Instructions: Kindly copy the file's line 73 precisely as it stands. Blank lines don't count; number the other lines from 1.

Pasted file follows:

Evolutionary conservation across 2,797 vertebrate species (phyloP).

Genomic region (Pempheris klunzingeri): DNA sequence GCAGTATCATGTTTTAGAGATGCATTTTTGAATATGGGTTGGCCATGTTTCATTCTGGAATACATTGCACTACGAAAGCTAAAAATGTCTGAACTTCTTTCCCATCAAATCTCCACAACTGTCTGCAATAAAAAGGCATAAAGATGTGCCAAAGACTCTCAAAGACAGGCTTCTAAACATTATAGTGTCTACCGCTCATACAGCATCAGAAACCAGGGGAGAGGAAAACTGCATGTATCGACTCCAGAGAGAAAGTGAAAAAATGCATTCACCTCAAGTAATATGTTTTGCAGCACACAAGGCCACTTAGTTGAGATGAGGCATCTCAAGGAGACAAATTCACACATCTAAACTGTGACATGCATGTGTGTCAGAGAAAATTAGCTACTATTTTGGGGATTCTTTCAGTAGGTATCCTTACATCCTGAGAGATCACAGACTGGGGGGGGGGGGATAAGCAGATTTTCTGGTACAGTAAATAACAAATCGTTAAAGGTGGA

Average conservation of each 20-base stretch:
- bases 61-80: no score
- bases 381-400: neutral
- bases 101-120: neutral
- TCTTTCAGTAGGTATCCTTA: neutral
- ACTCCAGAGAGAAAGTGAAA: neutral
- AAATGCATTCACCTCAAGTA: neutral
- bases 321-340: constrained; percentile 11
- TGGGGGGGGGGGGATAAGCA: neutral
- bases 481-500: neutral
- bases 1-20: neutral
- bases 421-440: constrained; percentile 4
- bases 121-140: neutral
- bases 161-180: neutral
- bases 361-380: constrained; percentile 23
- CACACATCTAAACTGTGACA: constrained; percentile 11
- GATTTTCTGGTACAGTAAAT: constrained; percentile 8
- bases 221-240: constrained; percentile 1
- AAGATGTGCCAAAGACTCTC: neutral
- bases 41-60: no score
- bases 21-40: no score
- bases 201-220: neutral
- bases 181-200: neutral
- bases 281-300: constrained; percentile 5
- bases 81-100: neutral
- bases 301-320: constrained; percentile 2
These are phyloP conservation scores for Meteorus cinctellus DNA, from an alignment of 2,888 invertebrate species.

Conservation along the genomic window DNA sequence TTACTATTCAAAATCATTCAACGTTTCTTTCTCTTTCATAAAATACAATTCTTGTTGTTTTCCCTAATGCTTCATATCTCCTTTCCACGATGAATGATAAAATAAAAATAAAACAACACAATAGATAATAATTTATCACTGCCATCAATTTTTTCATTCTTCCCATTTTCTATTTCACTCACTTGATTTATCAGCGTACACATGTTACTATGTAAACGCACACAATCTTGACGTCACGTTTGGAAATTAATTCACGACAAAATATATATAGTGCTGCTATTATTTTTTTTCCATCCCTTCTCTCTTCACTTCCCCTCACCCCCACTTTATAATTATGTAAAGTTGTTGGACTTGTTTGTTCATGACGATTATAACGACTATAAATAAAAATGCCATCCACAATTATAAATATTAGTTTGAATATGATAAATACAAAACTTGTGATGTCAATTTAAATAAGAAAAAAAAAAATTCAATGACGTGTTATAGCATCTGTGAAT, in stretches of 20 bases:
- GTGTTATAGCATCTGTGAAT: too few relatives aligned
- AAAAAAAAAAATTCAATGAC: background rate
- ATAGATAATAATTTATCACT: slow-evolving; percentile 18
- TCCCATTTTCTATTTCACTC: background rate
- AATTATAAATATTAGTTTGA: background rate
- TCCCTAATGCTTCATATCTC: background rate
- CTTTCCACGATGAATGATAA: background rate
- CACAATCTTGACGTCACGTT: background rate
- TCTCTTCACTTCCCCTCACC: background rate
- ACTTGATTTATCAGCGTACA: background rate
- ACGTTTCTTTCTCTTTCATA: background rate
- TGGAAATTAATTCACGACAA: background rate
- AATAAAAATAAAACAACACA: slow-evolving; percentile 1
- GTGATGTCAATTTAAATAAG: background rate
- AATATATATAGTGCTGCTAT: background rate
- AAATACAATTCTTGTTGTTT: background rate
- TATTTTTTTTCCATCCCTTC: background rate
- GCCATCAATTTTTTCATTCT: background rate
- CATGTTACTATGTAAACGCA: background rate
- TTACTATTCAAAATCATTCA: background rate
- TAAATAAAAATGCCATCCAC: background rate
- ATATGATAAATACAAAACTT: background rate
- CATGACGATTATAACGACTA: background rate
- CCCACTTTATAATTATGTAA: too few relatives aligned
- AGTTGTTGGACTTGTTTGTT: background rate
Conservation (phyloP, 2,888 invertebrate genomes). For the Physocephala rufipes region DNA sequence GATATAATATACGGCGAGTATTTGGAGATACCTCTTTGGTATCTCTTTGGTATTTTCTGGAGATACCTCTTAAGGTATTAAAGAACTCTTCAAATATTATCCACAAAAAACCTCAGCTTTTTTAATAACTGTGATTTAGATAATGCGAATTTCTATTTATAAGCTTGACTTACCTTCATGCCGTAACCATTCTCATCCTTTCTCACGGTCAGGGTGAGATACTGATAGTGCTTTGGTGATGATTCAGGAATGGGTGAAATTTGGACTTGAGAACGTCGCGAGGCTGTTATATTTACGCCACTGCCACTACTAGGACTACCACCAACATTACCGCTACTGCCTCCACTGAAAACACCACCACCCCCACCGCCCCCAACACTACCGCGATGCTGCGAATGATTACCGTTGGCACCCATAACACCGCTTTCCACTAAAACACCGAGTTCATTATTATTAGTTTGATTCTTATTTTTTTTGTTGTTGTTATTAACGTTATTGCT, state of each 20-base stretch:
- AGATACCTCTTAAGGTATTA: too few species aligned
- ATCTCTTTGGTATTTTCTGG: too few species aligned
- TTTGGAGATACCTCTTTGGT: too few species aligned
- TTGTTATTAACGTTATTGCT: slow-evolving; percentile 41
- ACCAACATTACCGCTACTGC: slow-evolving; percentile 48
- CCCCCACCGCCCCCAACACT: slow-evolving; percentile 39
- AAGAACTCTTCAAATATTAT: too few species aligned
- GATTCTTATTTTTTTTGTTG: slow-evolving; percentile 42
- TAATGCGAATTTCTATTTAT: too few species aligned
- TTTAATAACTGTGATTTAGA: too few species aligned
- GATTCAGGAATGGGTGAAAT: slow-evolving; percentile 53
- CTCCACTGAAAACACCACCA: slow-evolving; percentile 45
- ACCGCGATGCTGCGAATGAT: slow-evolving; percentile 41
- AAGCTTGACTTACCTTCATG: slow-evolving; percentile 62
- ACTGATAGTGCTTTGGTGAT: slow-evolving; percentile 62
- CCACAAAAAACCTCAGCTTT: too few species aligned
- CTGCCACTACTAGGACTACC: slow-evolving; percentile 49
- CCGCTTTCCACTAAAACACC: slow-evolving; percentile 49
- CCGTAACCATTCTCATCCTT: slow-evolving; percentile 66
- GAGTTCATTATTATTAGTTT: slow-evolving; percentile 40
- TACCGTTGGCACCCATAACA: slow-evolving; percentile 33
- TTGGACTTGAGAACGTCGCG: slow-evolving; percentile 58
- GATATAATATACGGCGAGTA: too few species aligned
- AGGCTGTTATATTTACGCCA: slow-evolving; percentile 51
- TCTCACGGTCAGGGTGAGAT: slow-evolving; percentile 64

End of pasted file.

- CTGCCACTACTAGGACTACC: slow-evolving; percentile 49